Insurance litigation attorneys work on cases that may involve a settlement from an insurance company on behalf of an individual or group. Workers' compensation claims and car accidents are just some of the cases that would be addressed by an insurance litigation attorney.
Insurance litigation attorneys handle many different types of insurance-based claims. They can be either prosecutors or defense attorneys. Cases might include workers' compensation claims, car accidents or wrongful death claims. Insurance attorneys are required to have the educational background required for any lawyer, which includes a Juris Doctor (J.D.) degree and licensure by passing their state's bar.
|Required Education||Juris Doctor|
|Licensing||Obtain law license by passing state bar examination|
|Projected Job Growth (2018-2028)*||6% for all lawyers|
|Median Salary (2018)*||$120,910 for all lawyers|
Source: * U.S. Bureau of Labor Statistics (BLS)
Jobs Duties of an Insurance Litigation Attorney
Many different types of insurance litigation attorneys perform various tasks on specific cases. For example, insurance subrogation lawyers deal with things such as workers' compensation, group health, and uninsured motorist lawsuits. Insurance defense lawyers handle cases regarding car accidents, asbestosis claims, and wrongful deaths. Insurance coverage litigation attorneys cover both defense and prosecution cases having to do with commercial risk policies, insurance contracts, and environmental coverage.
All insurance attorneys are required to be involved in mitigation insurance law cases and perform case investigation along with his or her aides. Case investigation includes assembling facts and evidence to support their claims. Additionally, insurance litigation attorneys may be hired to oversee the writing of new contracts to ensure that they are legally sound.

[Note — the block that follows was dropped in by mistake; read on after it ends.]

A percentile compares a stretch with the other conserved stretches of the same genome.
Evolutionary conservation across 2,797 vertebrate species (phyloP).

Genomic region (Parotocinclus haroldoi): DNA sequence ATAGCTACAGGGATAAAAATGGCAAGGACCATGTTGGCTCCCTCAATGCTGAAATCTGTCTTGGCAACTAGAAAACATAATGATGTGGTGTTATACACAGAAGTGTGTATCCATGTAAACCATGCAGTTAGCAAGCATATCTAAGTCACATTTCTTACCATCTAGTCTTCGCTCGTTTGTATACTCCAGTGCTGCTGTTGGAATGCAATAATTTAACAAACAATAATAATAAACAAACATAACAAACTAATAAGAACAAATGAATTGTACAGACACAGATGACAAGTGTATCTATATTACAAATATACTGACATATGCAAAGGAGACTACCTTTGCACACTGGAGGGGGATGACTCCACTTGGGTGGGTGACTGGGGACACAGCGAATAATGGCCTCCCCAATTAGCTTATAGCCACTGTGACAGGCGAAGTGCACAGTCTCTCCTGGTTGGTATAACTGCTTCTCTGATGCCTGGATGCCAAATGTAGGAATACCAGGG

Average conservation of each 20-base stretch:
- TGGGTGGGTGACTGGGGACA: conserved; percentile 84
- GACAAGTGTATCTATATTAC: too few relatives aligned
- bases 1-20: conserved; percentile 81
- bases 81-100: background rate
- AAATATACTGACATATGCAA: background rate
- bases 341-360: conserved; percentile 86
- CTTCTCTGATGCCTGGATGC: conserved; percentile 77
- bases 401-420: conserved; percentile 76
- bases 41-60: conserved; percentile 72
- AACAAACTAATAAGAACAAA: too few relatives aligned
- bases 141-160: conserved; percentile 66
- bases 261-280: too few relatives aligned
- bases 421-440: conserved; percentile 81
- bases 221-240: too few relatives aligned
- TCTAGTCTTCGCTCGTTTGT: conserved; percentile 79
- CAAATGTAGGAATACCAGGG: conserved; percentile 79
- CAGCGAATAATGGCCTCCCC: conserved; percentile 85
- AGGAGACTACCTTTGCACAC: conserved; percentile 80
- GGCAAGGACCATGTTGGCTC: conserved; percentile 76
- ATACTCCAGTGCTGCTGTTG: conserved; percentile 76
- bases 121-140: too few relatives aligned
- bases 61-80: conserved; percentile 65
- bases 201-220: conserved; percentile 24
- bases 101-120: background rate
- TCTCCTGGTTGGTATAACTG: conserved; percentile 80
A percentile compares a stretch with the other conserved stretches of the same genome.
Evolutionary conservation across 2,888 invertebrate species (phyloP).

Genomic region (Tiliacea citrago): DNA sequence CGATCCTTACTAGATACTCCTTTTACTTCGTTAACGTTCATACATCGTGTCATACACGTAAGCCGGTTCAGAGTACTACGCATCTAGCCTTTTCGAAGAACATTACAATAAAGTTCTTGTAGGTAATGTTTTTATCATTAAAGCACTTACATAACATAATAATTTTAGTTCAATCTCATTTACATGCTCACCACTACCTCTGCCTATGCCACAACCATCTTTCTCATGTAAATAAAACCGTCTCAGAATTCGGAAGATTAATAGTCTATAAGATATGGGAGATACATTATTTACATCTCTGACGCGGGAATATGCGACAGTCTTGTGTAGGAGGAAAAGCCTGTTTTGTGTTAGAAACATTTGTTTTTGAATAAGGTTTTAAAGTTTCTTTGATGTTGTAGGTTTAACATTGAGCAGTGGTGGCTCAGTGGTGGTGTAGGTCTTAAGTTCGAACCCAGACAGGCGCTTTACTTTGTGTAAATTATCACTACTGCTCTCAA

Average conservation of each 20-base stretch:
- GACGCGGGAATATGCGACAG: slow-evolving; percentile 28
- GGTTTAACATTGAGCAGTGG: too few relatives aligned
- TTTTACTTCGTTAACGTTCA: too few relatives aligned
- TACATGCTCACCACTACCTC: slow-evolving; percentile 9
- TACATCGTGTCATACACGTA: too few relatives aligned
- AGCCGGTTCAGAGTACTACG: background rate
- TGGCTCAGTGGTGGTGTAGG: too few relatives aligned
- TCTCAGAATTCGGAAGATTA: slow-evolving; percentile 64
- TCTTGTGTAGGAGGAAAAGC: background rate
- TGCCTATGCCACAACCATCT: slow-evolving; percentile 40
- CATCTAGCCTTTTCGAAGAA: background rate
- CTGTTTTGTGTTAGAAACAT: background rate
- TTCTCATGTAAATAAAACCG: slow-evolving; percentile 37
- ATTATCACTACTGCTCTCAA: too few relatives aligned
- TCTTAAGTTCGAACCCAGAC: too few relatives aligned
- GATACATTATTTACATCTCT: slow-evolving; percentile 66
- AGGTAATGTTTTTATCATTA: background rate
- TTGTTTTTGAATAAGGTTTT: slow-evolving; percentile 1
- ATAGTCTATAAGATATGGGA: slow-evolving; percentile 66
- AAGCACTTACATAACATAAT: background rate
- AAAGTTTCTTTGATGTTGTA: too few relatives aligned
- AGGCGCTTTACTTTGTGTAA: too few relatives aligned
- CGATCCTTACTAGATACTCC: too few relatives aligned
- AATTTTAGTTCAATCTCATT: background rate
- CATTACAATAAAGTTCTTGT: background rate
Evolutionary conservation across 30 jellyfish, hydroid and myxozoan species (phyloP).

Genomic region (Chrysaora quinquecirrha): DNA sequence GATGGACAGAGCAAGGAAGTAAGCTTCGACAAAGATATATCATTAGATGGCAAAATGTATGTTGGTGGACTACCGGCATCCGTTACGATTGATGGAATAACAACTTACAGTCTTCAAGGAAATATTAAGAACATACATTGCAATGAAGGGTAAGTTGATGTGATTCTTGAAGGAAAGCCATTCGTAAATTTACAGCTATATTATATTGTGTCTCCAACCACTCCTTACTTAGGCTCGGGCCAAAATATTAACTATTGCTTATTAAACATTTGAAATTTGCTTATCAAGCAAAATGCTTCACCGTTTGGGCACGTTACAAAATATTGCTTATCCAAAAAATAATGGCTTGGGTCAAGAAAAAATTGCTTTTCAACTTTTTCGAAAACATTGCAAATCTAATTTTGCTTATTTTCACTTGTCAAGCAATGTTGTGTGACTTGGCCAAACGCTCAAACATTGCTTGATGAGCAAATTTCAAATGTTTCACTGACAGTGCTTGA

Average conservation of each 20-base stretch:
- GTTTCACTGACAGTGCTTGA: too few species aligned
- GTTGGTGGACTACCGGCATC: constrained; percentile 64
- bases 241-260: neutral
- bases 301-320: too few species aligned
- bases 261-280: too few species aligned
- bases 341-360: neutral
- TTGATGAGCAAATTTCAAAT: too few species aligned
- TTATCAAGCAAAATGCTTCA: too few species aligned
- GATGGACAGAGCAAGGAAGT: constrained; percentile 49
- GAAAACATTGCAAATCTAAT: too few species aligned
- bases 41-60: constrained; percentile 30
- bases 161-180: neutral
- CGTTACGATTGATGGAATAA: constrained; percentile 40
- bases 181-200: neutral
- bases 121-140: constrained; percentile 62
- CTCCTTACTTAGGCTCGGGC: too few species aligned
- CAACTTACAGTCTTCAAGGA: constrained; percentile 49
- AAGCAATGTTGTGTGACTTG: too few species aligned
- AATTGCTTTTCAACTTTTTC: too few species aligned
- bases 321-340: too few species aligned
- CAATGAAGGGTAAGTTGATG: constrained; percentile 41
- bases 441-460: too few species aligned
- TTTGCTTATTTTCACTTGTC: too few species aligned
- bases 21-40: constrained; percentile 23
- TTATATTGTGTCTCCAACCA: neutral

Insurance Litigation Attorney Salary Information
According to the U.S. Bureau of Labor Statistics (BLS), lawyers in general earned a mean salary of $144,230 in 2018. The middle-half of lawyers earned between $58,220 and $208,000 or more per year.
Requirements to be an Insurance Litigation Attorney
Insurance litigation attorneys must begin on the same educational path as any other lawyer, which usually takes seven years of work after graduating high school. While a pre-law degree is not necessary to enroll in law school, undergraduates should focus on courses, which will help them become an attorney, such as English, economics, and history. After graduating from a bachelor's degree, aspiring insurance attorneys must pass the Law School Admission Test (LSAT) and apply to J.D.-granting schools accredited by the American Bar Association (ABA).
Licensure is also required for insurance litigation attorneys, which is acquired by passing a written bar examination and usually a written ethics examination as well. After passing the bar exam, lawyers can specialize by working for a firm that is dedicated to insurance litigation.
Insurance litigation attorneys are highly trained professionals with several years of postsecondary education. Aspiring attorneys enter law school after completing a bachelor's degree. When they graduate from law school, they must pass the state bar exam.